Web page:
Energy Storage

Vistra Finishes Second Phase of California Energy Storage Project

Vistra, the Texas-based integrated retail electricity and power generation company, said it has completed the second phase of its Moss Landing Energy Storage Facility expansion project in California. The group on Aug. 19 announced it has added 100 MW/400 MWh to what at present is the world’s largest battery energy storage facility.

“This facility provides a solution California desperately needs and this expansion was able to come online at the right time, as the summer heat intensifies and demand for electricity is at its highest,” said Curt Morgan, CEO at Vistra. “It is possible because of the partnership between Vistra and the State of California, Pacific Gas and Electric Company, LG Energy Solution, and Burns & McDonnell. ”

Morgan continued: “The state’s laudable immense buildout of intermittent renewable power has both lowered emissions and presented a reliability challenge. California produces an excess amount of renewable power during the day while the sun is up, but often struggles to meet demand as the sun goes down. Our Moss Landing battery system helps to fill that reliability gap, storing the excess daytime power so it doesn’t go to waste and then releasing it to the grid when it’s needed most.”

400 MW/1,600 MWh of Capacity

Moss Landing now has total capacity of 400 MW/1,600 MWh. The Phase II expansion project was announced in early 2020, and construction began in September of last year. The first phase of the project was brought online in December 2020, immediately becoming the largest such installation in the world, topping another California project. Vistra on Thursday in a news release said the Phase II expansion was completed “ahead of schedule despite the many challenges presented by the COVID-19 pandemic.”

The Moss Landing complex in Monterey County, California, includes a 1,060-MW natural gas-fired power plant along with the world’s largest battery energy storage project. Courtesy: Vistra

“This facility and others like it will show California and the world what lithium-ion battery storage can accomplish,” said Mark Rothleder, senior vice president and COO of the California Independent System Operator (CAISO), the state’s power grid manager.

The lithium-ion battery system is co-located on the site of the 1,060-MW natural gas-fired Moss Landing Power Plant in Monterey County, which has operated since 1950. The project utilizes technology from LG Energy Solution. Burns & McDonnell provided engineering, procurement, and construction expertise for the expansion.

This shot from a drone above the Moss Landing facility shows the inverters outside the building housing the rows of batteries. Courtesy: Vistra

“What’s great about this particular site is that it has the space to support even further expansion—up to 1,500 MW/6,000 MWh—while responsibly utilizing our existing site infrastructure, including existing transmission lines and grid interconnection,” said Morgan. “California leads the country in the transition away from fossil fuels and the Moss Landing Energy Storage Facility stands as a model for how batteries can support intermittent renewables to help create a reliable grid of the future.”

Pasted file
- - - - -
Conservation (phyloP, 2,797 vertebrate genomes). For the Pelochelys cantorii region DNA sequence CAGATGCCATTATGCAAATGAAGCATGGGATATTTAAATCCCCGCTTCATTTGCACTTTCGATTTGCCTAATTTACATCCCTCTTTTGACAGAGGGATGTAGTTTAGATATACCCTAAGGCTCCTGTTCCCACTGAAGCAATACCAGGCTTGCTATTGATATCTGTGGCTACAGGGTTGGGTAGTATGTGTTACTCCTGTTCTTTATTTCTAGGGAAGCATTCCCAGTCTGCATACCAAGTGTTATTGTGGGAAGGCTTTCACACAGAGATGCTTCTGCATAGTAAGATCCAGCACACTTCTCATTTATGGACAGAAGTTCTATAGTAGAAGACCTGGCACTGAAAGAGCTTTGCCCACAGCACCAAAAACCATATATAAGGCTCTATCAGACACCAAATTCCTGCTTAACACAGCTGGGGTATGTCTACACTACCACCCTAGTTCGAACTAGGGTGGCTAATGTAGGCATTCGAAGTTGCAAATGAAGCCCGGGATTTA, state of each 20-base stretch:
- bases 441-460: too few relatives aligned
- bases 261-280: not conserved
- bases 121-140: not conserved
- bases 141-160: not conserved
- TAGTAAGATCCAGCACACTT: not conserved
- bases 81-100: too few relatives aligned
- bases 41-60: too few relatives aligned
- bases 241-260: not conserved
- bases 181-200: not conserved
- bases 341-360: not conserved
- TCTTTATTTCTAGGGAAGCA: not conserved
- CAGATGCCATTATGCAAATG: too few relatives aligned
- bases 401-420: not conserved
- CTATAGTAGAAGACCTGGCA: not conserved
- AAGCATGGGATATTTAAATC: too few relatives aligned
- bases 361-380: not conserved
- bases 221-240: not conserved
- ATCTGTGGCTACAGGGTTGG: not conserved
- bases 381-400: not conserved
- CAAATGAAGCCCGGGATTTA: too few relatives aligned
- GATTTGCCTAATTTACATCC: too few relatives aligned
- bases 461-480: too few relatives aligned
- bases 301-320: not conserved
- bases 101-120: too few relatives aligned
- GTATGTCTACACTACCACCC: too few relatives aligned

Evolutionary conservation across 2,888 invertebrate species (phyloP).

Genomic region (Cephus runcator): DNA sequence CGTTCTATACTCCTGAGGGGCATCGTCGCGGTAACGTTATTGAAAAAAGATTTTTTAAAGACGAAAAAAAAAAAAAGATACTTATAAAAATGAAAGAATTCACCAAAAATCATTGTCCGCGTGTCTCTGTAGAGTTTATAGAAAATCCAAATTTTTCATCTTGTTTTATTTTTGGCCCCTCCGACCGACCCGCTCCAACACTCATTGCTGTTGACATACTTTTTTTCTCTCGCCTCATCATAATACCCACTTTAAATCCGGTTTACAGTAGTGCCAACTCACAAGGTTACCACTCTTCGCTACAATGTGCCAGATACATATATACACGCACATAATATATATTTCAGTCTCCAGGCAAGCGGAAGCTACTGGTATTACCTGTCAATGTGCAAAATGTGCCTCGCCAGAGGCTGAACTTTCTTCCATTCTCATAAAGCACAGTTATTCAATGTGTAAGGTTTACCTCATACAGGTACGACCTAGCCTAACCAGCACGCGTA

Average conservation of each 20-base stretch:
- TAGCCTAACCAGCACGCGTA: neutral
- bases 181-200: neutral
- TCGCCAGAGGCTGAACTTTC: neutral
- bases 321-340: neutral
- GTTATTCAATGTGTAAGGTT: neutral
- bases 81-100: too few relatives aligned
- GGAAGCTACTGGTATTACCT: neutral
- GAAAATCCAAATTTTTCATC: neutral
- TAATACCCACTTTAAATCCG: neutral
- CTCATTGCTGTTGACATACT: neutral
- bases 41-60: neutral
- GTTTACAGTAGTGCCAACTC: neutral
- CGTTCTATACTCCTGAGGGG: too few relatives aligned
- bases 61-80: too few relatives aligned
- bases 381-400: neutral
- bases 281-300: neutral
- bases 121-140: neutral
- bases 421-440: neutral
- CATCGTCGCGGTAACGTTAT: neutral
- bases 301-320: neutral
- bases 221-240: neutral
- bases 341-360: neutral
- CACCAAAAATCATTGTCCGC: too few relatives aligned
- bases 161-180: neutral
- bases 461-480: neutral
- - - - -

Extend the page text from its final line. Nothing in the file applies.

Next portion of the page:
“This was truly an amazing project for everyone involved,” said Roy Kowalik, chairman and CEO of Burns & McDonnell. “Designing and building the expansion of the world’s largest battery energy storage facility— particularly during a global pandemic—was very fulfilling. Renewable resources cannot be fully deployed unless we have a massive investment in energy storage like the Moss Landing facility. We are honored to partner with Vistra on such an iconic project that will help provide reliable power to the residents in the region.”

Agreement with PG&E

The Phase II expansion is operating under a 10-year resource adequacy agreement with Pacific Gas and Electric Company (PG&E). The 300-MW/1,200-MWh Phase I project has a similar 20-year resource adequacy agreement with PG&E.

A technician inspects a battery cabinet among rows of batteries at the Moss Landing energy storage project in California. Courtesy: Vistra

“When people think about Moss Landing energy, they usually envision the landmark power plant and its two tall smokestacks,” said John M. Phillips, Monterey County supervisor. “In fact, Vistra’s Moss Landing Energy Storage Facility is the largest battery storage facility of its kind in the world and is providing a tremendous amount of reliable, clean energy. Vistra continues to be an outstanding community partner and reliable steward of the historic Moss Landing Power Plant.”

“As more intermittent resources integrate into power grids, the role of battery energy storage in supplying energy and ensuring grid reliability becomes even more important,” said Youngjoon Shin, senior vice president of ESS Business for LG Energy Solution. “On this note, Vistra’s effort towards transitioning to emission-free energy is vital, and LG Energy Solution hopes to make the transition a reality through advanced lithium-ion battery technology. As the world’s largest energy storage facility, Moss Landing is especially meaningful as it shows the dedication of both LG Energy Solution and Vistra to expanding eco-friendly renewable energy sources through energy storage technology.”

Vistra last year said it would spend about $5 billion by 2030 on renewable energy and battery energy storage projects, including the nearly $1 billion of projects already underway. The utility is shifting its fleet toward zero-emission technologies. Moss Landing is the flagship project of the company’s carbon-free Vistra Zero portfolio of generation assets.

Darrell Proctor is a senior associate editor for POWER (@POWERmagazine).

SHARE this article